# Wandering Thoughts archives

2023-01-09

## In Python, zero is zero regardless of the number type

I recently saw a Fediverse post by Mike Samuel with a Python pop quiz that tripped me up:

@shriramk Since I know you appreciate Python pop quizzes:

```my_heterogeneous_map = {
(  0.0): "positive zero",
( -0.0): "negative zero",
(    0): "integer zero",
}

print("my_heterogeneous_map=%r\n" % my_heterogeneous_map)

del my_heterogeneous_map[False]

print("my_heterogeneous_map=%r\n" % my_heterogeneous_map)
```

Before I actually tried it, I expect the dict to start out with either two or three entries and end up with one or two, given that boolean `True` and `False` are actually ints with `False` being the same as zero. In fact the dict starts out with one entry and ends up with none, because in Python all three of these zeros are equal to each other:

```>>> 0.0 == -0.0 == 0
True
```

(This is sort of the inversion of how NaNs behave as keys in dictionaries.)

In fact this goes further. A complex number zero is equal to plain zero:

```>>> complex(0,0) == 0.0
True
>>> complex(0,-0.0) == 0.0
True
>>> complex(-0.0,-0.0) == 0.0
True
```

(All three of those are different complex numbers, as you can see by printing them all, although they all compare equal to each other.)

However this is simply one instance of a general case with how Python has chosen to treat complex numbers (as well as comparisons between integers and floats):

```>>> complex(1,0) == 1
True
>>> complex(20,0) == 20
True
```

This particular behavior for complex numbers doesn't seem to be explicitly described in the specification. Numeric Types — int, float, complex says about arithmetic operators and comparisons on mixed types:

Python fully supports mixed arithmetic: when a binary arithmetic operator has operands of different numeric types, the operand with the “narrower” type is widened to that of the other, where integer is narrower than floating point, which is narrower than complex. A comparison between numbers of different types behaves as though the exact values of those numbers were being compared.

I suppose that Python would say that the 'exact value' of a complex number with a 0 imaginary component is its real component. The equality comparison for complex numbers does at least make sense given that '20 + complex(0,0)' is '(20+0j)', or to put it another way, '20 - complex(20,0)' is (0j) and Python would probably like that to compare equal to the other versions of zero. If 'a - b == 0' but 'a != b', it would feel at least a little bit odd.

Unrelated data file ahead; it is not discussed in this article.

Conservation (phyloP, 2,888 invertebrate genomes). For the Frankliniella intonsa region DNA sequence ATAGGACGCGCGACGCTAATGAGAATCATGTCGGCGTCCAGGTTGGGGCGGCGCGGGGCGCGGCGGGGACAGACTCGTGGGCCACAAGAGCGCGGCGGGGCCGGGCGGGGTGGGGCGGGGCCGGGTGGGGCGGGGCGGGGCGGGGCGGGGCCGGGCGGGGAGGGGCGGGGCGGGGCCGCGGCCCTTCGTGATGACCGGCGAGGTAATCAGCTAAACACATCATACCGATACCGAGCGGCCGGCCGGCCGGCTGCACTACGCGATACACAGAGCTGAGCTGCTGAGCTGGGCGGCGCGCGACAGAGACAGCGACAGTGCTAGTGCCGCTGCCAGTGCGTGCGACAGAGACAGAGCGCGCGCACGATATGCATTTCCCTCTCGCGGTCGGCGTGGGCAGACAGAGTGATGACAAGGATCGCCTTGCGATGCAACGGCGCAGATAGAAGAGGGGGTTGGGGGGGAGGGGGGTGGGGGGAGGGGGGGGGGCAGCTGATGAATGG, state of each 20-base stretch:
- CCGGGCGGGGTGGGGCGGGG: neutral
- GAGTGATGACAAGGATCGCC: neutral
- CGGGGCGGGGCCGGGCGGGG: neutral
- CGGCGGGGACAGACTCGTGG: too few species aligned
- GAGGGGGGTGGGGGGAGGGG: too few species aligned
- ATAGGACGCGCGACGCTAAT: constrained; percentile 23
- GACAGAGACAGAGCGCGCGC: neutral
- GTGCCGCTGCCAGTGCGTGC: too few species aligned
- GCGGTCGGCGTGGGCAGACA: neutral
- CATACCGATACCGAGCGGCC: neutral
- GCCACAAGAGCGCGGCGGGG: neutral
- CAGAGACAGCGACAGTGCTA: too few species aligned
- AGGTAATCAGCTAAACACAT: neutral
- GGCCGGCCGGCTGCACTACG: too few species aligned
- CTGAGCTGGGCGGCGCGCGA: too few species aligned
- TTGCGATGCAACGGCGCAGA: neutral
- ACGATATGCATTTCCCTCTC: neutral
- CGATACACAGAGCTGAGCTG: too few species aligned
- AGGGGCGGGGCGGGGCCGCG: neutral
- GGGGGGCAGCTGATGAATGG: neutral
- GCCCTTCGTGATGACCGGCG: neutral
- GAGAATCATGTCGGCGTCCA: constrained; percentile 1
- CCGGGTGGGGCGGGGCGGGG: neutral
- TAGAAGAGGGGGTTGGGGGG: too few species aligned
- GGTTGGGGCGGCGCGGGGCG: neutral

(Of course you can get such a situation with floating point numbers, but floating point numbers do odd and counter-intuitive things that regularly trip people up.)

This explanation of comparison, including equality, makes sense for 0.0 being equal to 0 (and in fact for all floating point integral values, like 20.0, being equal to their integer version; the exact value of '20.0' is the same as the exact value of '20'). As for -0.0, it turns out that the IEEE 754 floating point standard says that it should compare equal to 0.0 (positive zero), which by extension means it has the same 'exact value' as 0.0 and thus is equal to 0.

(This comes from Wikipedia's page on Signed zero).)

PS: I think the only way to detect a negative zero in Python may be with `math.copysign()`; there doesn't appear to be an explicit function for it, the way we have `math.isinf()` and `math.isnan()`.

2023-01-02

## Debian has removed Python 2 from its next version

The news of the time interval is that Debian's development version has removed even the 'minimal' version of Python 2.7 (via). Among other things, this includes the 'python2-minimal' and 'python2.7-minimal' packages, both of which are gone from Debian's 'testing' pseudo-distribution as well as 'unstable'. In future Debian releases, people who want Python 2 will have to build it themselves in some way (for example, copying the binary package from the current 'bullseye' release, or copying the source package and rebuilding). We've been expecting this to happen for some time, but the exact timing was uncertain until now.

Since Ubuntu generally follows Debian for things like this, I expect that the next Ubuntu LTS release (which would normally be Ubuntu 24.04 in April of 2024) won't include Python 2 either. As I write this, the in development Ubuntu 'lunar' still contains the python2-minimal package (this is 'Lunar Lobster', expected to be 23.04, cf). With four months to go before the expected release (and less time before a package freeze), I don't know if Canonical will follow Debian and remove the python2-minimal package. I wouldn't be surprised either way.

Both Canonical and Debian keep source packages around for quite a while, so people have plenty of time to grab the source .deb for python2-minimal. Pragmatically, we might as well wait to see if Canonical or Debian release additional patch updates, although that seems pretty unlikely at this point. We're very likely to keep a /usr/bin/python2 around for our users, although who knows.

Fedora currently has a python2.7 package, but I suspect that Debian's action has started the clock ticking on its remaining lifetime. However, I haven't yet spotted a Fedora Bugzilla tracking bug about this (there are a few open bugs against their Python 2.7 package). Since I still have old Python 2 programs on my Fedora desktops that I use and don't feel like rewriting, I will probably grab the Fedora source and binary RPMs at some point to avoid having to take more drastic actions.

(This means that my guess two years ago that Fedora would move before Debian turned out to be wrong.)